Featherstone Q3 2021 investment review

All of our portfolios made money and outperformed each of their benchmarks during Q3 despite September 2021 being a tough month for financial investors, with equity markets enduring their worst month since March 2020. Our wealth management clients benefited from our deliberately reduced exposure to equities, subsequently larger amount of cash and our exposure to alternative asset classes which performed well.

While the inflation figure jump in the UK was used as evidence by interest rate 'Hawks' (people who believe they should be increased to stem inflation) the major contributor was the cost of eating out increasing dramatically from twelve months ago when the Government's Eat Out To Help Out scheme finished. That isolated event will fall out of the next figures.

Amid decent economic recoveries on both sides of the Atlantic, a moderation of loose monetary policy is not unreasonable and is, to a certain extent, to be expected. However, it is our view that interest rate rises cannot and will not happen as aggressively as some commentators now believe (especially in the UK). What Happened?

Despite the strong recent performance and the obvious catalyst effect of Covid, we see digital adoption curves and cloud computing growth accelerating rather than slowing down. We still consider this theme to be early stage for investment funds. Amazon CEO Andy Jassy recently commented that “Less than 5% of the global IT spend is in the Cloud at this point. That’s going to substantially change in the coming years”. The global cloud computing market size is expected to reach $1.2 Trillion by 2028, an annual growth rate of 19.1%. Many of our financial holdings have exposure to cloud technology, not least FSKY Cloud Computing and iShares Digitalisation investment funds.

One of our largest positions in the UK, IP Group, which partners with leading UK and US universities to monetise scientific discovery and fund subsequent small start-ups, is up over 100% since Woodford was forced to sell his position in 2019. IP Group, Woodford's largest investment holding at the time, have a portfolio of private, early-stage companies categorised into four main sectors (Biotech, Cleantech, Healthcare and Technology). Notable successes include First Light Fusion (Oxford - Fusion Power), Mission Therapeutics (Cambridge – Cancer Therapeutics based on DNA damage response), Oxford Nanopore (Oxford – DNA Sequencing) which has recently listed in London very successfully and RFC Power (Imperial – Battery technology). Many of the companies, they invest in are 'pre-profit' meaning that if they fail, they are likely to fail quickly and therefore IPG do not haemorrhage capital desperately trying to maintain a lame duck. The flip of that is that when the company succeeds, the growth multiples can be extraordinary.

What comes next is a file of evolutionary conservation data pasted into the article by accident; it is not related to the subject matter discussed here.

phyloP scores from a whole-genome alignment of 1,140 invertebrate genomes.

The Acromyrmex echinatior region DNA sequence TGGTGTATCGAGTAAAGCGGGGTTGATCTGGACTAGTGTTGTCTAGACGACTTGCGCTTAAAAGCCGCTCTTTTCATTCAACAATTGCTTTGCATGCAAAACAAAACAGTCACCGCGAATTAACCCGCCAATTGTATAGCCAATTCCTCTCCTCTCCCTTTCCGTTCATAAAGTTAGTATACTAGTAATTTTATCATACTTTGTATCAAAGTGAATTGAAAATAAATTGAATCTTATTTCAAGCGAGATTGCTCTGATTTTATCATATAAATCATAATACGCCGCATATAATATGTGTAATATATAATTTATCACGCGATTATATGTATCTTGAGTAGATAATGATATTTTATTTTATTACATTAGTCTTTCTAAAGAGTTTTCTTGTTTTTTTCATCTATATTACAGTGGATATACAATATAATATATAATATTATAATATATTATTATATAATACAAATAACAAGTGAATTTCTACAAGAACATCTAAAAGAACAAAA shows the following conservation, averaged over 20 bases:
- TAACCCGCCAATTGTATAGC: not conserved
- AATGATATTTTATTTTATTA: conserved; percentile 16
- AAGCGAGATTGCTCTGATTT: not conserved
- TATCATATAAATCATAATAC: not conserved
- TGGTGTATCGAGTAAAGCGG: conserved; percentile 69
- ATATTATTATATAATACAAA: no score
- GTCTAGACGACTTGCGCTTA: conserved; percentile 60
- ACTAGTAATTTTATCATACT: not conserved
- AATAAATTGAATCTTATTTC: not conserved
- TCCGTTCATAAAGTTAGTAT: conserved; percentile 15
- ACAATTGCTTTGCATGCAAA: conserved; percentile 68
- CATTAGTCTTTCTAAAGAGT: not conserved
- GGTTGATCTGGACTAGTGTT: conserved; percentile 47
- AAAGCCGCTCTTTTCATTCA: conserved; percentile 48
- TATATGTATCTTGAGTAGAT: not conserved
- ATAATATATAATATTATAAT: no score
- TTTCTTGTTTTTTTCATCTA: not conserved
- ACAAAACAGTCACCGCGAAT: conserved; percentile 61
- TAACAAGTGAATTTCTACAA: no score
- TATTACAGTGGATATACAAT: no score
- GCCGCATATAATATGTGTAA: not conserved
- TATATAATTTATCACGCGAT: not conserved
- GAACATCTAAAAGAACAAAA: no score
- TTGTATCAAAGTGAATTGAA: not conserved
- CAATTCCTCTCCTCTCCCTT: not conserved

Baillie Gifford Pacific investment fund which invests in pan-Asian technology and innovation driven companies has had a fantastic run recently growing by 99% over 3 years versus the Asian equity index of 33%. Its largest investment holding, Sea Limited, a tech conglomerate headquartered in Singapore, has had a series of successes. Their Shopee E-commerce platform consistently ranks as the top app in the shopping category in Southeast Asia and was the third most downloaded app globally in the shopping category in 2020, and Garena, Sea's online games developer, published the game 'Free Fire', which was the most downloaded mobile game globally in 2020.

Due to the wealth management industries growing concern about Chinese government interjection into corporate China, we reduced our exposure to Chinese equities in early Q3. This proved to be well timed. In our view, Chinese equities need to trade at a healthy discount for them to compete against equities based in developed economies, and at present they are still not priced attractively enough to ignore the elephant in the room.


One country our wealth management clients have significant exposure too is Japan, where a change of leader in the ruling party had little political impact. Japan was a bright spot in global equity investment markets in September - while the US S&P 500 fell 4.8%, Japan’s Nikkei index rose 4.9%.

We exited our long-term position in Polar Capital Healthcare investment fund following the appointment of a new investment fund manager who has adopted a new investment approach and has subsequently underperformed the sector.  

Gold has so far proven to be disappointing investment for our wealth management portfolios. However, as we are still in the mire of a global experiment in extreme currency policy, we see our gold as an alternative currency and our position as an insurance contract against extreme inflation.